For success in underwriting sales, a business mentality helps
Stations that sell a lot of local underwriting don’t think “sales” is a dirty word, according to research released at the PBS Development Conference Oct. 3 .
The study, “Best Practices in Local Corporate Support,” looked at activities of the
20 stations with the highest underwriting revenue and found they tend to employ
underwriting specialists—often sales professionals—and foster a culture that supports sales efforts.
This included getting general managers involved in the process and adopting best practices from the commercial world. “We did not have a business mentality,” says Kelly McCullough, director of marketing and development at the high-performing KAET in Phoenix, but the station culture has shifted in the last three years.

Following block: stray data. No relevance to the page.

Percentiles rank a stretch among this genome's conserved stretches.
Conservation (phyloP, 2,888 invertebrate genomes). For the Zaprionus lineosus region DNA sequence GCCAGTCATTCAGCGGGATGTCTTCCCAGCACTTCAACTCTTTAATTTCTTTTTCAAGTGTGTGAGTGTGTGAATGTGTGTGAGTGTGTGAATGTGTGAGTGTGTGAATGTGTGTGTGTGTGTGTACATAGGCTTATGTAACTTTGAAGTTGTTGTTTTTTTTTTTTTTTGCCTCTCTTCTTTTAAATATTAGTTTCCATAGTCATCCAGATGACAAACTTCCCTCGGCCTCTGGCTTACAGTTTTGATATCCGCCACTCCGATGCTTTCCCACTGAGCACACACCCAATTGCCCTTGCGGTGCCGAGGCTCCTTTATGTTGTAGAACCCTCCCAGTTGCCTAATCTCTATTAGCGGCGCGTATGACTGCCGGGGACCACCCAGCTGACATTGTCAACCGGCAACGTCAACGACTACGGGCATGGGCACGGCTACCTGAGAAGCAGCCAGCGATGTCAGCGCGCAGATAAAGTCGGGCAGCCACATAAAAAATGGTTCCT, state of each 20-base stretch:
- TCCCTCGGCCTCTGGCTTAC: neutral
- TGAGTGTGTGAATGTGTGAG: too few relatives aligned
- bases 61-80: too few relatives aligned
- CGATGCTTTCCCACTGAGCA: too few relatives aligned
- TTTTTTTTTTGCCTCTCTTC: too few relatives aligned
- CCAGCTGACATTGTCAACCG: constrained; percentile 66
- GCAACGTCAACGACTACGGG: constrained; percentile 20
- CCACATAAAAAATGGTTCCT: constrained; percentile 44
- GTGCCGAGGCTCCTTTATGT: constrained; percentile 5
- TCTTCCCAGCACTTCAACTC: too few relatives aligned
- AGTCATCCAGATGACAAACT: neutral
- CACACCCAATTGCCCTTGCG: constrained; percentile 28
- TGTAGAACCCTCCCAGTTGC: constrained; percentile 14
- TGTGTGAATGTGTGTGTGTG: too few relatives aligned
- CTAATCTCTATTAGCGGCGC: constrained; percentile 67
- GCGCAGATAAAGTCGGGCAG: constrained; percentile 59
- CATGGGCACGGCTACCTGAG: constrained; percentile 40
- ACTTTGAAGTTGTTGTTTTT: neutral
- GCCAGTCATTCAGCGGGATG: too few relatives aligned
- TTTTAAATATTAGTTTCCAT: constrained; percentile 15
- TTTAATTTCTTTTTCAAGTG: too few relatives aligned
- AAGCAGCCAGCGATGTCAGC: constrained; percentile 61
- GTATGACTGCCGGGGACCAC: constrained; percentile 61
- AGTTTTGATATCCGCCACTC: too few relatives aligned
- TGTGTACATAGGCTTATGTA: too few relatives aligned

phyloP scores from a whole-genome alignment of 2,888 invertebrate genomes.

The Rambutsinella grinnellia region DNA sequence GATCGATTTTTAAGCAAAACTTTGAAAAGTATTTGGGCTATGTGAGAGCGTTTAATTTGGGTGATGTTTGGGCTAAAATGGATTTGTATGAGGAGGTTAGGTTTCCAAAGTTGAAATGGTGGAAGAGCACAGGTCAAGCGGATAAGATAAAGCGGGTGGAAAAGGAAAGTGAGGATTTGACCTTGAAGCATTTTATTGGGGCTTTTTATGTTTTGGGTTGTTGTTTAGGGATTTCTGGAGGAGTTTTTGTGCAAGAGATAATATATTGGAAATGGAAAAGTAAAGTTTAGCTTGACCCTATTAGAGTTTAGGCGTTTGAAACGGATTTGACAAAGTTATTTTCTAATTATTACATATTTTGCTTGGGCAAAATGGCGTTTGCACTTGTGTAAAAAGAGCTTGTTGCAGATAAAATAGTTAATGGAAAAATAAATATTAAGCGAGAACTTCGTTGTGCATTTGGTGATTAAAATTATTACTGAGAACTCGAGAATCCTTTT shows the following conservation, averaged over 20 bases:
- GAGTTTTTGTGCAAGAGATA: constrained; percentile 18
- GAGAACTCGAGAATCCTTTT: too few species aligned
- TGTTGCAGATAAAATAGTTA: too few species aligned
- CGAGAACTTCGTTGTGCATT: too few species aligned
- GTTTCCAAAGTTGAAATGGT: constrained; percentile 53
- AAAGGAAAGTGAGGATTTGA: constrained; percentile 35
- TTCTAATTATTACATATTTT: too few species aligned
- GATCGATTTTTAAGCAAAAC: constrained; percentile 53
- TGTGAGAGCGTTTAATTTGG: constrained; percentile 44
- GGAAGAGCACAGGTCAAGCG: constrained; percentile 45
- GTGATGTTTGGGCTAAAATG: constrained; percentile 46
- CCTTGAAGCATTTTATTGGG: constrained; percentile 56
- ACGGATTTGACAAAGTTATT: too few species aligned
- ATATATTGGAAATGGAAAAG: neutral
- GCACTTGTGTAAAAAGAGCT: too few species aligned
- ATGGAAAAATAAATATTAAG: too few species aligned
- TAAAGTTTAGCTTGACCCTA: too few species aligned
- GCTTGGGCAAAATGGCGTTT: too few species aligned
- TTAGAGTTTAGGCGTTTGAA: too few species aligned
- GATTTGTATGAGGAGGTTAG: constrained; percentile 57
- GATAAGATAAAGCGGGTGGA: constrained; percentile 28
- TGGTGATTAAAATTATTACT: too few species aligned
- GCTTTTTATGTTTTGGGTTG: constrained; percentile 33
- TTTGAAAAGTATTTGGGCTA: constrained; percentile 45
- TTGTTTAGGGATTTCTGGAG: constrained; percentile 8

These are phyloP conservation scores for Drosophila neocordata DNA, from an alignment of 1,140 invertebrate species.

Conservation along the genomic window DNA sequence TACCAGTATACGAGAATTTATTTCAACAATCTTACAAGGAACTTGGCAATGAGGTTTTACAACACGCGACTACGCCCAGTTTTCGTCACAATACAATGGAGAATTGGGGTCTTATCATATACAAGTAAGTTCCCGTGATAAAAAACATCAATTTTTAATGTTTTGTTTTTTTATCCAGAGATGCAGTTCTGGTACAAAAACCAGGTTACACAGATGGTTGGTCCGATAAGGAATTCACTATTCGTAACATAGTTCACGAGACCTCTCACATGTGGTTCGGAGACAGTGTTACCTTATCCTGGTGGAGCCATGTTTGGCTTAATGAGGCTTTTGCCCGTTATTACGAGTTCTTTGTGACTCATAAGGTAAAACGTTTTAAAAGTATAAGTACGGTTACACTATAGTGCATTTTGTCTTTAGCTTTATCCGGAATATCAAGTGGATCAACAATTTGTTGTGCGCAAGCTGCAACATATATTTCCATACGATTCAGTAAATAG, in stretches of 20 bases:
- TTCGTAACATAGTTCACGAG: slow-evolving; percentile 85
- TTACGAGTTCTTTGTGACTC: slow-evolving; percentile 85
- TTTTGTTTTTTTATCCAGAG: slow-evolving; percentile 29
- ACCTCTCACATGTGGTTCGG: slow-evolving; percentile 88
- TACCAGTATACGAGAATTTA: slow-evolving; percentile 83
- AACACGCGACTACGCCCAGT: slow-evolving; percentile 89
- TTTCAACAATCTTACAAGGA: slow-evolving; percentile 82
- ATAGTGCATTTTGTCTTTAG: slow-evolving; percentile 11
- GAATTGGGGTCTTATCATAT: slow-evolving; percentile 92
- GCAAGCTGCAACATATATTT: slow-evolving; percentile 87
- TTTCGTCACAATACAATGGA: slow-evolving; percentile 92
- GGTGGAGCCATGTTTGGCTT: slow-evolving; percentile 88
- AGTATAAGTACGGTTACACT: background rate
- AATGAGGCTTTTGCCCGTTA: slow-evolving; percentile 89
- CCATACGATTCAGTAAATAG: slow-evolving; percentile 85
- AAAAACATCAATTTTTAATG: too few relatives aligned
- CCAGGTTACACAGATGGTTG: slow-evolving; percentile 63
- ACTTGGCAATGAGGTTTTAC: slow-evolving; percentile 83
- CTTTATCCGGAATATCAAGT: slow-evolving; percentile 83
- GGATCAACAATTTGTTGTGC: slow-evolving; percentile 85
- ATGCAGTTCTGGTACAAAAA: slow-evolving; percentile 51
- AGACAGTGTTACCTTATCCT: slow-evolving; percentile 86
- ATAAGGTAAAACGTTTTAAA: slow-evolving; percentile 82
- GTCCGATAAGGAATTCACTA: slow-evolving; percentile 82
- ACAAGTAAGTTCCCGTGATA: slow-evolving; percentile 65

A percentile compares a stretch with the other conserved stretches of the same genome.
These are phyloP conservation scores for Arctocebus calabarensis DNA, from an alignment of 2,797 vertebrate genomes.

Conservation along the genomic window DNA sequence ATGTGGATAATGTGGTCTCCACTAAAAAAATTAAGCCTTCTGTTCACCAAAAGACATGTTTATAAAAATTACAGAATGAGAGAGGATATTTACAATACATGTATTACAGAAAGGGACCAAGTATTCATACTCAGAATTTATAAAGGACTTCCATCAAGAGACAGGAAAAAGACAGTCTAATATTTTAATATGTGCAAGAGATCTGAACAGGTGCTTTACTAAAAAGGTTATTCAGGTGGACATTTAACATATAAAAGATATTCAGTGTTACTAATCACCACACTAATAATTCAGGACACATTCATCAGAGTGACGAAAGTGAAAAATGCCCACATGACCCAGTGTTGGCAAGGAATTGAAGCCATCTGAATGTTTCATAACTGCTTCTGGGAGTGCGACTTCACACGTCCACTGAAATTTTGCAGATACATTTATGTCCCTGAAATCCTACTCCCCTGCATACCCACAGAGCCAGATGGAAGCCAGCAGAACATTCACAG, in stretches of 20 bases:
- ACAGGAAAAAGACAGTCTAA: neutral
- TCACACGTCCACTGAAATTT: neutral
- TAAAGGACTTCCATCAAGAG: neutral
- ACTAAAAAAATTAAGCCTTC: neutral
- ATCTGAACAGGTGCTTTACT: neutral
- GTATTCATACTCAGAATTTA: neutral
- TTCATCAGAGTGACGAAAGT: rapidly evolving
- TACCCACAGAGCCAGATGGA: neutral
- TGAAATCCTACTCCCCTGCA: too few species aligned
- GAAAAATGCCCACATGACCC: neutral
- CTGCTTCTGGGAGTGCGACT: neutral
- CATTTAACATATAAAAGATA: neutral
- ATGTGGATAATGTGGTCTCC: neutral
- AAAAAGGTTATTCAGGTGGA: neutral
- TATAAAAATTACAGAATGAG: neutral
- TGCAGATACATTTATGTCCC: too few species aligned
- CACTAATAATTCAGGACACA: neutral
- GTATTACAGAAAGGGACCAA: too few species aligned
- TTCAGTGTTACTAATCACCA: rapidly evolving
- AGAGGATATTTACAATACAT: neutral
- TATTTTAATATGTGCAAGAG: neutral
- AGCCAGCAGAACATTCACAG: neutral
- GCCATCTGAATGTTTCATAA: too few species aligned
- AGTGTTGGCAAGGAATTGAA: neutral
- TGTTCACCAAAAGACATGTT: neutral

“When you really need the money bad, it helps,” he says.
“Account executives tend to be on the periphery of the station culture,” says David Hosley, president of KVIE in Sacramento. “They have to be incorporated.” A PDF of the report is posted on PBS Connect.
Since pubTV’s last underwriting-practices study in 2001, securing local underwriting
support has become more difficult, execs said. “There seems to be a disconnect
between what our viewers really love about us and corporate sponsorship,” says Anna McDonald, PBS director of development.
High-performing stations have created more sophisticated sales operations that offer performance-based, competitive salaries and provide administrative staffers to support sales. Those stations also offer packages of off-air promotion with on-air underwriting credits.
PBS will appoint a station working group to address needs highlighted in the study, says McDonald.
Web page posted Oct. 11, 2007
Copyright 2007 by Current Publishing Committee
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